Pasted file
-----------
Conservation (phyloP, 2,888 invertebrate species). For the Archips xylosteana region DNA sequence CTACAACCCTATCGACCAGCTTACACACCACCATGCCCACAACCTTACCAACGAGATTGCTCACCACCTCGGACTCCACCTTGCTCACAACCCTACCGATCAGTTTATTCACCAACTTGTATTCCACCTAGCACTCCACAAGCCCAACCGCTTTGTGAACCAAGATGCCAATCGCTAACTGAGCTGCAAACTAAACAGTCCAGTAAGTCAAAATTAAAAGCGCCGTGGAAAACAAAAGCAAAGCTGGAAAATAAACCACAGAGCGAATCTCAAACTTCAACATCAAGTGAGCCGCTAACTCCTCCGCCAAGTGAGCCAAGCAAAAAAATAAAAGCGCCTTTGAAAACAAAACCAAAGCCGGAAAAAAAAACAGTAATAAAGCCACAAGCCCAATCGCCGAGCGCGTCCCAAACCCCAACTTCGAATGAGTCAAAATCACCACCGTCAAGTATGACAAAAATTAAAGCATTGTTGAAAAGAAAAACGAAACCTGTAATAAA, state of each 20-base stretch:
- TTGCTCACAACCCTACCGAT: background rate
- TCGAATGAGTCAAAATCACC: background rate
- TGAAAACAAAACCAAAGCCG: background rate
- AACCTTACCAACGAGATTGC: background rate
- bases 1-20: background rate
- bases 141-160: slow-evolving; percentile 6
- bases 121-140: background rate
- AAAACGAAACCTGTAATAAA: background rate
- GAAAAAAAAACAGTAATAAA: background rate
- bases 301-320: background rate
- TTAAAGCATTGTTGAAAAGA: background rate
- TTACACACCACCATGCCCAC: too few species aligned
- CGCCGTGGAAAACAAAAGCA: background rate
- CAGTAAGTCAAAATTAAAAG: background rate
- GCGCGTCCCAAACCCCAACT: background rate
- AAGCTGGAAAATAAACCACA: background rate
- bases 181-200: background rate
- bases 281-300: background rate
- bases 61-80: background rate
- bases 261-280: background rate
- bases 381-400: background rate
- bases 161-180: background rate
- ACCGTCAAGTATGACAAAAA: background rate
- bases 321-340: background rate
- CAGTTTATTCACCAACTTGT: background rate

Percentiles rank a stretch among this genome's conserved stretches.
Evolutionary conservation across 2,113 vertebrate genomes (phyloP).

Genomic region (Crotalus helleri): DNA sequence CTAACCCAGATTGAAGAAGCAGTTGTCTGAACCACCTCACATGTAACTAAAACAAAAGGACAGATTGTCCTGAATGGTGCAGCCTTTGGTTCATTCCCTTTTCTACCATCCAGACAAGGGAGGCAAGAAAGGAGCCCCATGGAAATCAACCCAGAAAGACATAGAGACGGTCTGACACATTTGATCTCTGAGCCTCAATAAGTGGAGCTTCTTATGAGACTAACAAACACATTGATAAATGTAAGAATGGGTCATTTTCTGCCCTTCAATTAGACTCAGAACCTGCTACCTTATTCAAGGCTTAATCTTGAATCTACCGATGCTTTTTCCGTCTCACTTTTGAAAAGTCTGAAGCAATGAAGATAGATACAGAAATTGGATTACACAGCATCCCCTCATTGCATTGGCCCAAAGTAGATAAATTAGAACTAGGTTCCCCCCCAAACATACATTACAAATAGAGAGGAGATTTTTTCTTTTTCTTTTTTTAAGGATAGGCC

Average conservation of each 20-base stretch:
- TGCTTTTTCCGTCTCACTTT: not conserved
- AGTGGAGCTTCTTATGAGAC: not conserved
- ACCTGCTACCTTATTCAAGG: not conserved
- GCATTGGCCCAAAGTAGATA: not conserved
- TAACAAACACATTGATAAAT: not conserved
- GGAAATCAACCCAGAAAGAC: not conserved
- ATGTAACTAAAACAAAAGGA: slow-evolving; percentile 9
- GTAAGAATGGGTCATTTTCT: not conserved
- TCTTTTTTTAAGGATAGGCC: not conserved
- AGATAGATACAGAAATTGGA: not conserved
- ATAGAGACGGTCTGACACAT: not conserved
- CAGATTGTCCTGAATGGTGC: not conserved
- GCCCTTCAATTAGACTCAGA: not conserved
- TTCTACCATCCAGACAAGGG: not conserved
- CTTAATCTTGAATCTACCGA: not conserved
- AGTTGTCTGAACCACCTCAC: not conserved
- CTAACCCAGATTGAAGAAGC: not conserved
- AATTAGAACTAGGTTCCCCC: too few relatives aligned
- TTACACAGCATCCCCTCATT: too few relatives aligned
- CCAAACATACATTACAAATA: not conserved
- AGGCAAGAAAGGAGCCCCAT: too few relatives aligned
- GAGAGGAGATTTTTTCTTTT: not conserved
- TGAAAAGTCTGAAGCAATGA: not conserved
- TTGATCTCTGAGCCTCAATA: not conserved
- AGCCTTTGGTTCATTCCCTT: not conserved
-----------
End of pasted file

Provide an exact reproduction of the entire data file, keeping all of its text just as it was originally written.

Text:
Conservation (phyloP, 2,888 invertebrate species). For the Archips xylosteana region DNA sequence CTACAACCCTATCGACCAGCTTACACACCACCATGCCCACAACCTTACCAACGAGATTGCTCACCACCTCGGACTCCACCTTGCTCACAACCCTACCGATCAGTTTATTCACCAACTTGTATTCCACCTAGCACTCCACAAGCCCAACCGCTTTGTGAACCAAGATGCCAATCGCTAACTGAGCTGCAAACTAAACAGTCCAGTAAGTCAAAATTAAAAGCGCCGTGGAAAACAAAAGCAAAGCTGGAAAATAAACCACAGAGCGAATCTCAAACTTCAACATCAAGTGAGCCGCTAACTCCTCCGCCAAGTGAGCCAAGCAAAAAAATAAAAGCGCCTTTGAAAACAAAACCAAAGCCGGAAAAAAAAACAGTAATAAAGCCACAAGCCCAATCGCCGAGCGCGTCCCAAACCCCAACTTCGAATGAGTCAAAATCACCACCGTCAAGTATGACAAAAATTAAAGCATTGTTGAAAAGAAAAACGAAACCTGTAATAAA, state of each 20-base stretch:
- TTGCTCACAACCCTACCGAT: background rate
- TCGAATGAGTCAAAATCACC: background rate
- TGAAAACAAAACCAAAGCCG: background rate
- AACCTTACCAACGAGATTGC: background rate
- bases 1-20: background rate
- bases 141-160: slow-evolving; percentile 6
- bases 121-140: background rate
- AAAACGAAACCTGTAATAAA: background rate
- GAAAAAAAAACAGTAATAAA: background rate
- bases 301-320: background rate
- TTAAAGCATTGTTGAAAAGA: background rate
- TTACACACCACCATGCCCAC: too few species aligned
- CGCCGTGGAAAACAAAAGCA: background rate
- CAGTAAGTCAAAATTAAAAG: background rate
- GCGCGTCCCAAACCCCAACT: background rate
- AAGCTGGAAAATAAACCACA: background rate
- bases 181-200: background rate
- bases 281-300: background rate
- bases 61-80: background rate
- bases 261-280: background rate
- bases 381-400: background rate
- bases 161-180: background rate
- ACCGTCAAGTATGACAAAAA: background rate
- bases 321-340: background rate
- CAGTTTATTCACCAACTTGT: background rate

Percentiles rank a stretch among this genome's conserved stretches.
Evolutionary conservation across 2,113 vertebrate genomes (phyloP).

Genomic region (Crotalus helleri): DNA sequence CTAACCCAGATTGAAGAAGCAGTTGTCTGAACCACCTCACATGTAACTAAAACAAAAGGACAGATTGTCCTGAATGGTGCAGCCTTTGGTTCATTCCCTTTTCTACCATCCAGACAAGGGAGGCAAGAAAGGAGCCCCATGGAAATCAACCCAGAAAGACATAGAGACGGTCTGACACATTTGATCTCTGAGCCTCAATAAGTGGAGCTTCTTATGAGACTAACAAACACATTGATAAATGTAAGAATGGGTCATTTTCTGCCCTTCAATTAGACTCAGAACCTGCTACCTTATTCAAGGCTTAATCTTGAATCTACCGATGCTTTTTCCGTCTCACTTTTGAAAAGTCTGAAGCAATGAAGATAGATACAGAAATTGGATTACACAGCATCCCCTCATTGCATTGGCCCAAAGTAGATAAATTAGAACTAGGTTCCCCCCCAAACATACATTACAAATAGAGAGGAGATTTTTTCTTTTTCTTTTTTTAAGGATAGGCC

Average conservation of each 20-base stretch:
- TGCTTTTTCCGTCTCACTTT: not conserved
- AGTGGAGCTTCTTATGAGAC: not conserved
- ACCTGCTACCTTATTCAAGG: not conserved
- GCATTGGCCCAAAGTAGATA: not conserved
- TAACAAACACATTGATAAAT: not conserved
- GGAAATCAACCCAGAAAGAC: not conserved
- ATGTAACTAAAACAAAAGGA: slow-evolving; percentile 9
- GTAAGAATGGGTCATTTTCT: not conserved
- TCTTTTTTTAAGGATAGGCC: not conserved
- AGATAGATACAGAAATTGGA: not conserved
- ATAGAGACGGTCTGACACAT: not conserved
- CAGATTGTCCTGAATGGTGC: not conserved
- GCCCTTCAATTAGACTCAGA: not conserved
- TTCTACCATCCAGACAAGGG: not conserved
- CTTAATCTTGAATCTACCGA: not conserved
- AGTTGTCTGAACCACCTCAC: not conserved
- CTAACCCAGATTGAAGAAGC: not conserved
- AATTAGAACTAGGTTCCCCC: too few relatives aligned
- TTACACAGCATCCCCTCATT: too few relatives aligned
- CCAAACATACATTACAAATA: not conserved
- AGGCAAGAAAGGAGCCCCAT: too few relatives aligned
- GAGAGGAGATTTTTTCTTTT: not conserved
- TGAAAAGTCTGAAGCAATGA: not conserved
- TTGATCTCTGAGCCTCAATA: not conserved
- AGCCTTTGGTTCATTCCCTT: not conserved